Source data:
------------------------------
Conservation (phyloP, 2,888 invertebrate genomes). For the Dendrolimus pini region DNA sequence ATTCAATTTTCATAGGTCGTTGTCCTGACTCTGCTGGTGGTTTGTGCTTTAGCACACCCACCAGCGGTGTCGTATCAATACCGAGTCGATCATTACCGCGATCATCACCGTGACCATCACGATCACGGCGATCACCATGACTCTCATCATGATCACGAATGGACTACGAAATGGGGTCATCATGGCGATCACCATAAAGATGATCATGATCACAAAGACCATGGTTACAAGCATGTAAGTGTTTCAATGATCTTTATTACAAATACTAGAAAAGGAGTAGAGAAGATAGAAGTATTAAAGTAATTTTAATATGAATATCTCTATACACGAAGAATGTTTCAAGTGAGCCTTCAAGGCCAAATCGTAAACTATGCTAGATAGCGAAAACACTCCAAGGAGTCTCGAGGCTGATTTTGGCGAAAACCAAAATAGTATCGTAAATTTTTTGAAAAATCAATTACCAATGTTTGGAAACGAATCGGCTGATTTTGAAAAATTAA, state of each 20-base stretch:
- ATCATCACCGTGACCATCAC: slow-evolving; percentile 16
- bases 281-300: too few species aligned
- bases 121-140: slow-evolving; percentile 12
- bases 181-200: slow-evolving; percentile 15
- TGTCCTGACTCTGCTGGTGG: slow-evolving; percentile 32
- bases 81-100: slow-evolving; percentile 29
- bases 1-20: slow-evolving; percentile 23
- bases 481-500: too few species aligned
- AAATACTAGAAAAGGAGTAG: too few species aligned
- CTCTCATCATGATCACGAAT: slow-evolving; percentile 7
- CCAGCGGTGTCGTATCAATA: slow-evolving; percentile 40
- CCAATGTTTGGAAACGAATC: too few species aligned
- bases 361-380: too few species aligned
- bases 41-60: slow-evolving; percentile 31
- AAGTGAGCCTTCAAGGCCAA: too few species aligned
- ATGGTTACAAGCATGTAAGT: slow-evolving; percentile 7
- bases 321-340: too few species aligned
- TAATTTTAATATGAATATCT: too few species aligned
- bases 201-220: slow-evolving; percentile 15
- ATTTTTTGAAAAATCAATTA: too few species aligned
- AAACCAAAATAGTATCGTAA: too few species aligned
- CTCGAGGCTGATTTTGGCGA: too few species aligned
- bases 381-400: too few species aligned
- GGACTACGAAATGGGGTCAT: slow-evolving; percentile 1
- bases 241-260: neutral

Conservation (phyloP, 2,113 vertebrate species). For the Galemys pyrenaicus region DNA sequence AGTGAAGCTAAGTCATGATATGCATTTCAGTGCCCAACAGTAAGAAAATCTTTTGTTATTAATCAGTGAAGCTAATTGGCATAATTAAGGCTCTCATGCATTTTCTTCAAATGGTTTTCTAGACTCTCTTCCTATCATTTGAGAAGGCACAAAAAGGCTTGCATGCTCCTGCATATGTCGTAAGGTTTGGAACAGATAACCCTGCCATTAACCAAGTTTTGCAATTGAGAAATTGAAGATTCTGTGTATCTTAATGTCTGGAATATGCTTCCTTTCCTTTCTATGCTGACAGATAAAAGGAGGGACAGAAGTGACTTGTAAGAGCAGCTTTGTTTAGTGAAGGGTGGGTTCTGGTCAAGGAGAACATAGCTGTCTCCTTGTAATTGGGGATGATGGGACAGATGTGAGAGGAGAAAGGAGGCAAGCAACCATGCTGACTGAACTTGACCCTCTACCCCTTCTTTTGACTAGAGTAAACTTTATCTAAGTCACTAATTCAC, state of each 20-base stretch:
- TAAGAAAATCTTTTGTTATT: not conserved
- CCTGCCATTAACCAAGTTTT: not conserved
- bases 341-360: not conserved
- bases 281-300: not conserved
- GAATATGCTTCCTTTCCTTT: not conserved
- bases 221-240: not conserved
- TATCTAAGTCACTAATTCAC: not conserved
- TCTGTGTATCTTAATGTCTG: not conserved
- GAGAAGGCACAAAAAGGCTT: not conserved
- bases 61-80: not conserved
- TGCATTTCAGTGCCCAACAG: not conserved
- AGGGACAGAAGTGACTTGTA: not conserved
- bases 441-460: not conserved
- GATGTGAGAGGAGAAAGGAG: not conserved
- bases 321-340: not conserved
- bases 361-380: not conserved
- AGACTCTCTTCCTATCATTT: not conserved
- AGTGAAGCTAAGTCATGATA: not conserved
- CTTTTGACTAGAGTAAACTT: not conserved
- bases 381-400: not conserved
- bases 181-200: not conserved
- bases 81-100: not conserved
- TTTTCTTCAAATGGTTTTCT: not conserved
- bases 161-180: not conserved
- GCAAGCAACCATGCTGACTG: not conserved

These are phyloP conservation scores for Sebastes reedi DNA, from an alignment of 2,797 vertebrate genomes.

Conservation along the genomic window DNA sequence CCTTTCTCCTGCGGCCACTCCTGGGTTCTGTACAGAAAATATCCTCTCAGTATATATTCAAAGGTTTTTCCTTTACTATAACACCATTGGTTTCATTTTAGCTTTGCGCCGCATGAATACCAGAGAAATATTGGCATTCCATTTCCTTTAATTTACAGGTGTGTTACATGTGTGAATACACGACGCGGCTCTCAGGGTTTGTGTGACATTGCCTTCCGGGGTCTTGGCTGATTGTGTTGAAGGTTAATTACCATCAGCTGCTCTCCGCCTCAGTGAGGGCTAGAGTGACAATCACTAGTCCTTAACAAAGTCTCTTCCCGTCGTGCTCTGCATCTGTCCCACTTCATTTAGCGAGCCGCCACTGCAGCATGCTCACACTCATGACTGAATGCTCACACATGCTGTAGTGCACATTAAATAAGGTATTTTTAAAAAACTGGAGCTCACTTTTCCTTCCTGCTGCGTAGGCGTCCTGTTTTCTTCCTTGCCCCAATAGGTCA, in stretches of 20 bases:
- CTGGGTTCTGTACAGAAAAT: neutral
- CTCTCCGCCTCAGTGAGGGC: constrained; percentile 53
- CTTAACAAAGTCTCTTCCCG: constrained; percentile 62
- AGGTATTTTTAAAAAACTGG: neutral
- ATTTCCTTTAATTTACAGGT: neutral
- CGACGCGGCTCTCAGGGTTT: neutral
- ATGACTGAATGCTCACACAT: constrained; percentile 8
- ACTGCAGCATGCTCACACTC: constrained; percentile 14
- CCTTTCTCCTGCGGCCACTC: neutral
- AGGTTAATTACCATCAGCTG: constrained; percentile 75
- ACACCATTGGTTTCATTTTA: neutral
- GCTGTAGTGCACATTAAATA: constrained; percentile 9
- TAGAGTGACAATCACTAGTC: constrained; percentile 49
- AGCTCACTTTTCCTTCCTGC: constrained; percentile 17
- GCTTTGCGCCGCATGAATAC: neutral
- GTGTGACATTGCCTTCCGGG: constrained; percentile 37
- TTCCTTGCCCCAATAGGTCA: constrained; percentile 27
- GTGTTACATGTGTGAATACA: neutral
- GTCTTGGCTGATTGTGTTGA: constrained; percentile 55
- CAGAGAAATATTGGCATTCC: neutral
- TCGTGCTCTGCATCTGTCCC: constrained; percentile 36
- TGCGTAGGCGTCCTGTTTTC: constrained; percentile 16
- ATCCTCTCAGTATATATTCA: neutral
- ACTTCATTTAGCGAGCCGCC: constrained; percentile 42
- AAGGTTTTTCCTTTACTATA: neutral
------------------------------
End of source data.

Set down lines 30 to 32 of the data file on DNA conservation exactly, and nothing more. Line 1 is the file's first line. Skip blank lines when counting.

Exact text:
- bases 341-360: not conserved
- bases 281-300: not conserved
- GAATATGCTTCCTTTCCTTT: not conserved